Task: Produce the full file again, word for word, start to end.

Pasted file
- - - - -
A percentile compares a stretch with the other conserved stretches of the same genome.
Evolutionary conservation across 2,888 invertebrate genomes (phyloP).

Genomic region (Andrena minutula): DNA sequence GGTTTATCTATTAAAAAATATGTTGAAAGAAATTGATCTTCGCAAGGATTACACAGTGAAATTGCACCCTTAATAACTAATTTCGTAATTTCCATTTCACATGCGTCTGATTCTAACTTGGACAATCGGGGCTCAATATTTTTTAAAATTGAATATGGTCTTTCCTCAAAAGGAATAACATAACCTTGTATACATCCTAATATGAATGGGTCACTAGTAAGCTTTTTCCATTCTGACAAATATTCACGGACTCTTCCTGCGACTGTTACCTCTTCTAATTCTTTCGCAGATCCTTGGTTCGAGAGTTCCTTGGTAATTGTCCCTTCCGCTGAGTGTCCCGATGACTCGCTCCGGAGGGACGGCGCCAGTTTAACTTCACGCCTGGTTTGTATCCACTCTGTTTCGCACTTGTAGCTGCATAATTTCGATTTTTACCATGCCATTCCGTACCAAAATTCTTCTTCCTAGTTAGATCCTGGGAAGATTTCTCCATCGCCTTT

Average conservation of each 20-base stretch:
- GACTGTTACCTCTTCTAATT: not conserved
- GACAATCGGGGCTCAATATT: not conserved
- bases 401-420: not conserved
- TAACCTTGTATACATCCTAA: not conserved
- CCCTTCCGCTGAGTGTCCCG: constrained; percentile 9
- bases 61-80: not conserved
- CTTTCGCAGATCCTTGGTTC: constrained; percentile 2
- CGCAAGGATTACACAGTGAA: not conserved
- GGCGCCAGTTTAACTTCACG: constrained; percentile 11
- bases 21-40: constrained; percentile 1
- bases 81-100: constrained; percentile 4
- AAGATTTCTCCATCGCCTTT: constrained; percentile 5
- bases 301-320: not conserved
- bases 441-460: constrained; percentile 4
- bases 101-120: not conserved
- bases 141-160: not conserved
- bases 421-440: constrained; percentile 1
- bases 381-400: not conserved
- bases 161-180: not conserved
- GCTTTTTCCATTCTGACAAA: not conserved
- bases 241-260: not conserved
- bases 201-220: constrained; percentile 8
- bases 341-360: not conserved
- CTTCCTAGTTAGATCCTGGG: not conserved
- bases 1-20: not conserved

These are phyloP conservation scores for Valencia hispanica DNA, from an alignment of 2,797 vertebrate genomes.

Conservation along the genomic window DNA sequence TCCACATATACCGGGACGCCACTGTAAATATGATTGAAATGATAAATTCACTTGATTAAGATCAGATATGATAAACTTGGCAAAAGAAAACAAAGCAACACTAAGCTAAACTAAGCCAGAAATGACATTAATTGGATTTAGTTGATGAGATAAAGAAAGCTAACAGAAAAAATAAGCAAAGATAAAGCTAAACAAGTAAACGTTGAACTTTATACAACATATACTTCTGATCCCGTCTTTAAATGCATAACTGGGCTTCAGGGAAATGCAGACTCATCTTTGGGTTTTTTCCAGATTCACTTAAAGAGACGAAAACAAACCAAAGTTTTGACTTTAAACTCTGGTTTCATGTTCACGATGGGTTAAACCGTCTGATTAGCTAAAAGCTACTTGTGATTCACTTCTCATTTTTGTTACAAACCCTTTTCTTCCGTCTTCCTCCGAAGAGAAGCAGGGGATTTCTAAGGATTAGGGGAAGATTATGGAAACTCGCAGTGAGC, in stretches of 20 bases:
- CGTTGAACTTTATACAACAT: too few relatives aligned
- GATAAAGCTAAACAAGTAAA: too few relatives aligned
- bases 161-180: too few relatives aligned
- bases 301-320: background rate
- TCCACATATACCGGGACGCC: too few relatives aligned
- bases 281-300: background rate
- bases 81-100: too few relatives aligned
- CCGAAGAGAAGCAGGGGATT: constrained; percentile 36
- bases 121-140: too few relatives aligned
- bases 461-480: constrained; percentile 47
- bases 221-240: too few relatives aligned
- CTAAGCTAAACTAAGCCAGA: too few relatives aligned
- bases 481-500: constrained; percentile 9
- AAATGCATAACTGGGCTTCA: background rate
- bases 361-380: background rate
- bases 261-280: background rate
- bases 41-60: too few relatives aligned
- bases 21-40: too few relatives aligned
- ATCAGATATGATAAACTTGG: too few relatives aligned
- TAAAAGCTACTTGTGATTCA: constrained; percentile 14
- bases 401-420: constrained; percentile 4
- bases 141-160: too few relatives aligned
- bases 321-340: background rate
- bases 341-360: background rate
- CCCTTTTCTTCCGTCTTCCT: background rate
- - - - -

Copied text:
A percentile compares a stretch with the other conserved stretches of the same genome.
Evolutionary conservation across 2,888 invertebrate genomes (phyloP).

Genomic region (Andrena minutula): DNA sequence GGTTTATCTATTAAAAAATATGTTGAAAGAAATTGATCTTCGCAAGGATTACACAGTGAAATTGCACCCTTAATAACTAATTTCGTAATTTCCATTTCACATGCGTCTGATTCTAACTTGGACAATCGGGGCTCAATATTTTTTAAAATTGAATATGGTCTTTCCTCAAAAGGAATAACATAACCTTGTATACATCCTAATATGAATGGGTCACTAGTAAGCTTTTTCCATTCTGACAAATATTCACGGACTCTTCCTGCGACTGTTACCTCTTCTAATTCTTTCGCAGATCCTTGGTTCGAGAGTTCCTTGGTAATTGTCCCTTCCGCTGAGTGTCCCGATGACTCGCTCCGGAGGGACGGCGCCAGTTTAACTTCACGCCTGGTTTGTATCCACTCTGTTTCGCACTTGTAGCTGCATAATTTCGATTTTTACCATGCCATTCCGTACCAAAATTCTTCTTCCTAGTTAGATCCTGGGAAGATTTCTCCATCGCCTTT

Average conservation of each 20-base stretch:
- GACTGTTACCTCTTCTAATT: not conserved
- GACAATCGGGGCTCAATATT: not conserved
- bases 401-420: not conserved
- TAACCTTGTATACATCCTAA: not conserved
- CCCTTCCGCTGAGTGTCCCG: constrained; percentile 9
- bases 61-80: not conserved
- CTTTCGCAGATCCTTGGTTC: constrained; percentile 2
- CGCAAGGATTACACAGTGAA: not conserved
- GGCGCCAGTTTAACTTCACG: constrained; percentile 11
- bases 21-40: constrained; percentile 1
- bases 81-100: constrained; percentile 4
- AAGATTTCTCCATCGCCTTT: constrained; percentile 5
- bases 301-320: not conserved
- bases 441-460: constrained; percentile 4
- bases 101-120: not conserved
- bases 141-160: not conserved
- bases 421-440: constrained; percentile 1
- bases 381-400: not conserved
- bases 161-180: not conserved
- GCTTTTTCCATTCTGACAAA: not conserved
- bases 241-260: not conserved
- bases 201-220: constrained; percentile 8
- bases 341-360: not conserved
- CTTCCTAGTTAGATCCTGGG: not conserved
- bases 1-20: not conserved

These are phyloP conservation scores for Valencia hispanica DNA, from an alignment of 2,797 vertebrate genomes.

Conservation along the genomic window DNA sequence TCCACATATACCGGGACGCCACTGTAAATATGATTGAAATGATAAATTCACTTGATTAAGATCAGATATGATAAACTTGGCAAAAGAAAACAAAGCAACACTAAGCTAAACTAAGCCAGAAATGACATTAATTGGATTTAGTTGATGAGATAAAGAAAGCTAACAGAAAAAATAAGCAAAGATAAAGCTAAACAAGTAAACGTTGAACTTTATACAACATATACTTCTGATCCCGTCTTTAAATGCATAACTGGGCTTCAGGGAAATGCAGACTCATCTTTGGGTTTTTTCCAGATTCACTTAAAGAGACGAAAACAAACCAAAGTTTTGACTTTAAACTCTGGTTTCATGTTCACGATGGGTTAAACCGTCTGATTAGCTAAAAGCTACTTGTGATTCACTTCTCATTTTTGTTACAAACCCTTTTCTTCCGTCTTCCTCCGAAGAGAAGCAGGGGATTTCTAAGGATTAGGGGAAGATTATGGAAACTCGCAGTGAGC, in stretches of 20 bases:
- CGTTGAACTTTATACAACAT: too few relatives aligned
- GATAAAGCTAAACAAGTAAA: too few relatives aligned
- bases 161-180: too few relatives aligned
- bases 301-320: background rate
- TCCACATATACCGGGACGCC: too few relatives aligned
- bases 281-300: background rate
- bases 81-100: too few relatives aligned
- CCGAAGAGAAGCAGGGGATT: constrained; percentile 36
- bases 121-140: too few relatives aligned
- bases 461-480: constrained; percentile 47
- bases 221-240: too few relatives aligned
- CTAAGCTAAACTAAGCCAGA: too few relatives aligned
- bases 481-500: constrained; percentile 9
- AAATGCATAACTGGGCTTCA: background rate
- bases 361-380: background rate
- bases 261-280: background rate
- bases 41-60: too few relatives aligned
- bases 21-40: too few relatives aligned
- ATCAGATATGATAAACTTGG: too few relatives aligned
- TAAAAGCTACTTGTGATTCA: constrained; percentile 14
- bases 401-420: constrained; percentile 4
- bases 141-160: too few relatives aligned
- bases 321-340: background rate
- bases 341-360: background rate
- CCCTTTTCTTCCGTCTTCCT: background rate